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Good enough for whom?

Itís the nagging sense of creeping unfairness, seemingly designed into the system, and plague of double standards

good enough for whomIt's the nagging sense of creeping unfairness, seemingly designed into the system, and plague of double standards.

That's what blights old Blighty and is probably a big part of the reason why, as verified recently by the Office of National Statistics, thousands of folk are leaving these shores each month and moving to Italy, France, the US and Spain to live.

They're fed up with intrusive cameras and non-thinking parking wardens blindly issuing financial penalties and harrowing notices of 'prosecution' based on mis-guided and biased edicts handed down from politicians (ie, those slightly plump and pompous people too dim to become doctors or management consultants).

Cheery eh, this month? Blame the weather. As you may well have noticed, however, there is a paradoxical thread running through a lot of British opinion at the moment, in that people's views, as informed often by our vast media, are marred by contradiction and, when expressed, full of 'good enough for you, but not for me' undertones.

People seem to be both right and wrong at the same time, and what I'm talking about here can be seen in many aspects of society, ranging from adult education to nurse prescribing.

For example, should independent nurse prescribers be able to prescribe 'complex' medicines from a list? 'Yes,' say people who see the benefits to patients, 'as long as they're trained appropriately'. But here's the rub: to be a doctor (and be able to prescribe complex medicines) you need to have been a bright child with a string of A-grades at GSCE and A-level to your name, supported thereafter by evidence of your extraordinary understanding of the links between health and society required to begin your five years of 'basic' medical training. After many subsequent years of intensive brain-filling and expert guidance, you may be allowed to prescribe a complex drug, if you're careful and a more senior medic supports your diagnosis.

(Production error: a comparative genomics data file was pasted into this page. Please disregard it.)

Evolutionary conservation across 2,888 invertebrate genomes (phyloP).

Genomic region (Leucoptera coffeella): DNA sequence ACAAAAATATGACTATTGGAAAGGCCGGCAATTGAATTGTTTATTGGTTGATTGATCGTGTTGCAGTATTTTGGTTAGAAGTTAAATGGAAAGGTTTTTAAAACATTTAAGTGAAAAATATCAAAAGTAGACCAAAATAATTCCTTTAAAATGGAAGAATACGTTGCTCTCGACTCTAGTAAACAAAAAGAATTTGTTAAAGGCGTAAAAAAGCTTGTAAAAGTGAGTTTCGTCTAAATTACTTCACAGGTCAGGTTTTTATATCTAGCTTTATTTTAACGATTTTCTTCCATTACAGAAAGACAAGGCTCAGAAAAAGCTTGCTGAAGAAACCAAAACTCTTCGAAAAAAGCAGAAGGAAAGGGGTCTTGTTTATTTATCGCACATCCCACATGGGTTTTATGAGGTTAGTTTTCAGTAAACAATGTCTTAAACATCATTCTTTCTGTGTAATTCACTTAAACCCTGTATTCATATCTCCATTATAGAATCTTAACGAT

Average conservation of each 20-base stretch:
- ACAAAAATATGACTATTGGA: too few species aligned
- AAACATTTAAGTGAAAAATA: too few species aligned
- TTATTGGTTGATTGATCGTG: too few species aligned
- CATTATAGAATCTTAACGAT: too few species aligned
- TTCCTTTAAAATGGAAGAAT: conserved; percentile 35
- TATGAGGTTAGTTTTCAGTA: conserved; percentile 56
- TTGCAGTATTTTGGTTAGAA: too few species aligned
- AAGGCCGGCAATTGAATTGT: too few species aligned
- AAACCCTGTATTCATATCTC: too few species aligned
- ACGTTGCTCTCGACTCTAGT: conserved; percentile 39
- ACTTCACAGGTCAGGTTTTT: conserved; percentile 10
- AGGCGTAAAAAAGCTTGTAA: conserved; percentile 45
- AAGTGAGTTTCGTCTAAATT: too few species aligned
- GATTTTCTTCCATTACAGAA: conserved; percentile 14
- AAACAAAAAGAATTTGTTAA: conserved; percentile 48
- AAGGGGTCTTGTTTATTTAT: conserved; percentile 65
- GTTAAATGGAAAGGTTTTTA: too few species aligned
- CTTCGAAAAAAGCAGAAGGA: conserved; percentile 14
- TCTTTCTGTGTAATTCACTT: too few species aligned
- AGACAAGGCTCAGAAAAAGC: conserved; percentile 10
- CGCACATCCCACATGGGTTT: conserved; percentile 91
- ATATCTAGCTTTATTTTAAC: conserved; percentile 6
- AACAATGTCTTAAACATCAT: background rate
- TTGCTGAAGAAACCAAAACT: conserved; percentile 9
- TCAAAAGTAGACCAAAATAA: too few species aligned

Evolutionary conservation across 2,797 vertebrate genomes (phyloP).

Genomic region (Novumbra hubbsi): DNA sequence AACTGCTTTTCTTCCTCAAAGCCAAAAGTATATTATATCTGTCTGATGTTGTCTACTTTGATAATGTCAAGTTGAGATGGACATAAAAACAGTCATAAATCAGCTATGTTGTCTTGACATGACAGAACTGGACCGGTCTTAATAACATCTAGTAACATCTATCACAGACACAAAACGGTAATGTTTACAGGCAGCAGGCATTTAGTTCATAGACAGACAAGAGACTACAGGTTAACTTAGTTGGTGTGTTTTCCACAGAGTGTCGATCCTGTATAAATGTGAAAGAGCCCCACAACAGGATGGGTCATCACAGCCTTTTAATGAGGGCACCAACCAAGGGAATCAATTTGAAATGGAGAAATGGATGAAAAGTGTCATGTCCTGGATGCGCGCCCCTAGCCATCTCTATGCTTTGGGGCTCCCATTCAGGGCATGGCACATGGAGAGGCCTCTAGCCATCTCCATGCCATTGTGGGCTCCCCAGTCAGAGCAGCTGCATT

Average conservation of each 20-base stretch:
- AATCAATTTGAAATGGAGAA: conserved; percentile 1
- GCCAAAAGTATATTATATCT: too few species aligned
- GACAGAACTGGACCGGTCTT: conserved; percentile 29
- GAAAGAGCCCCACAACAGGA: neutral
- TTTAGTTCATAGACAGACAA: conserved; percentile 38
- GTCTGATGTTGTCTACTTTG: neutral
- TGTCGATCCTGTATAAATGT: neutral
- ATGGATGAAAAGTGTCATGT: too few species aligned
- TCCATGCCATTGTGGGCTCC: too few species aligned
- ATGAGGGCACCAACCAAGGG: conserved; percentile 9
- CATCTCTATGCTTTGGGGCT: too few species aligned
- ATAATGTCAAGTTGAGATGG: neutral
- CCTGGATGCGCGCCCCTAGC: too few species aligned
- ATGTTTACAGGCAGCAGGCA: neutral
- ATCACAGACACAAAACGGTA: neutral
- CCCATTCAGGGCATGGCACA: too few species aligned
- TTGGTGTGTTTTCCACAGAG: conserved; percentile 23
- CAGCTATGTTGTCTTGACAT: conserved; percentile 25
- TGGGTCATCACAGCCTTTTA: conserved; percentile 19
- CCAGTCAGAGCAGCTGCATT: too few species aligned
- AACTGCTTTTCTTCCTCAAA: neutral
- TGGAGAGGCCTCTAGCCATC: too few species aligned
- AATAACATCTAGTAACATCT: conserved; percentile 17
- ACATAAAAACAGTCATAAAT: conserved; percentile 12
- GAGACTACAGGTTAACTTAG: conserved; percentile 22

Compare that, with the (as reported) training for independent nurse prescribers: a 26-day theory course including 12 days of mentored practice and a handful of 'assignments'. Here's your hypodermic, off you go love. Try not to poke yourself in the eye with it.

Now, there's facetiousness for you. But, and forgive me if I've got onto my high horse without looking behind me properly, but when it comes to the prescription of complex medicines for the benefit of my person, I really, seriously, want the doctor - with all their many years of study and expert understanding of exactly what's going on - to decide how, when and why I require it, and to write it out.

Or do I? Maybe I just think I ought to, whereas in fact I, like most I imagine, would readily defer to a talented and experienced nurse prescriber for help, particularly if it meant I could get the drugs sooner. Would I then vote for 'nurse prescribing' as a general idea? Well, it would be easy to find many good reasons to support this and I may well do.

In the same paradoxical vein, (pardon the pun), it's easy to support heartily the entry of young people into 'vocational' (ie, non-university degree) higher education.

Why bother racking up university debts of GBP 20,000+ if you're going to be a carpenter, plumber, actor or television presenter for example. And yet, if it was my own child would I be able to steer them away from university, even if they didn't want to be a medic, or even a nurse prescriber? Indeed, would I feel differently about nurses prescribing key drugs if my child, partner or best friend did it for a living? Maybe.

See, this is what I'm talking about. We've all got our opinions but if we look closely enough at them, it's possible to flip them over and over, back and forth - which is, evidently, quite troublesome for people making decisions about how to deliver care in the UK.

And some of these are clever people. As was quoted in a recent issue of Pulse: Nurses' knowledge of diagnosis is pathetically poor... Only a country with not enough doctors would go down this cheapy line. The man who said this is a professor - none less than professor of prescribing and former member of the Committee of Safety of Medicines, Professor Hugh McGavock. So he knows, right?

And yet, the man who defends the role of nurses and describes their prescribing capability as an important part of the solution in improving access to medicines and cutting waiting times is a blinkin' medical doctor - Dr Peter Carter.

So what the heck are we supposed to believe? Frankly, the only solution is the British one: choose your opinion to suit your mood and circumstances. Or else, give up on life and social equity entirely and become a parking warden.

17th September 2007


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